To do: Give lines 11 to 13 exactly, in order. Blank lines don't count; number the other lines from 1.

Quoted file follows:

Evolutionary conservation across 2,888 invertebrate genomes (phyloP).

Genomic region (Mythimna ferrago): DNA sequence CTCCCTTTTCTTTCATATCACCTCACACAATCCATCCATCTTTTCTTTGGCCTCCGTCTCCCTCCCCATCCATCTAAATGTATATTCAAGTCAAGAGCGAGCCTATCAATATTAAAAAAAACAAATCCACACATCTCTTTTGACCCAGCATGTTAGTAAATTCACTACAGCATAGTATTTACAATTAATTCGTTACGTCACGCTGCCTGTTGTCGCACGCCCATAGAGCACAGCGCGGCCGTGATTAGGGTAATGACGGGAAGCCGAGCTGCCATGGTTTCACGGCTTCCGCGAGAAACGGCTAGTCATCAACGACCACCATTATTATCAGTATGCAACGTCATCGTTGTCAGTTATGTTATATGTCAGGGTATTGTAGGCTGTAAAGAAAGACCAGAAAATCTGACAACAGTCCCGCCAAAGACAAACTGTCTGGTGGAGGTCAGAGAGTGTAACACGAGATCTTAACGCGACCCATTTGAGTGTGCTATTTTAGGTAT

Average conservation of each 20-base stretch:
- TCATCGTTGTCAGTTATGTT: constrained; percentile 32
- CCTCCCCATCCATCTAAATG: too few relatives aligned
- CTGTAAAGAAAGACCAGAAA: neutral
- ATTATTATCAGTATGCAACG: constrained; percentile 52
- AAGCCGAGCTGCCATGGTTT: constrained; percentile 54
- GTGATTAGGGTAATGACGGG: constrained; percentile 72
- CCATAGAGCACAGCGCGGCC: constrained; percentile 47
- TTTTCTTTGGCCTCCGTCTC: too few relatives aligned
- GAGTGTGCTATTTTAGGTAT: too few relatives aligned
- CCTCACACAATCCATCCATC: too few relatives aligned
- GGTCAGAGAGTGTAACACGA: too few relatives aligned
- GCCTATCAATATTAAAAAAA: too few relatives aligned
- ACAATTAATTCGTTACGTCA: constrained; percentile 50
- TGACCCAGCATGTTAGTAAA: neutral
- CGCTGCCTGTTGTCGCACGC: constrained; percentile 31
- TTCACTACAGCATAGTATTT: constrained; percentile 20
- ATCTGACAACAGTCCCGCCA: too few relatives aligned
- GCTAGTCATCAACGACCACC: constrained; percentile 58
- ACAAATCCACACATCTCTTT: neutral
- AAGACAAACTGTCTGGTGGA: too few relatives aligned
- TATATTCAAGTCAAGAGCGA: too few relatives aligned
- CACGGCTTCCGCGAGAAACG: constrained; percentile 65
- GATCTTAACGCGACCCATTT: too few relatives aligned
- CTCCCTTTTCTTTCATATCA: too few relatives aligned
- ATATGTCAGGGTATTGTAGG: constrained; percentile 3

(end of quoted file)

- TTTTCTTTGGCCTCCGTCTC: too few relatives aligned
- GAGTGTGCTATTTTAGGTAT: too few relatives aligned
- CCTCACACAATCCATCCATC: too few relatives aligned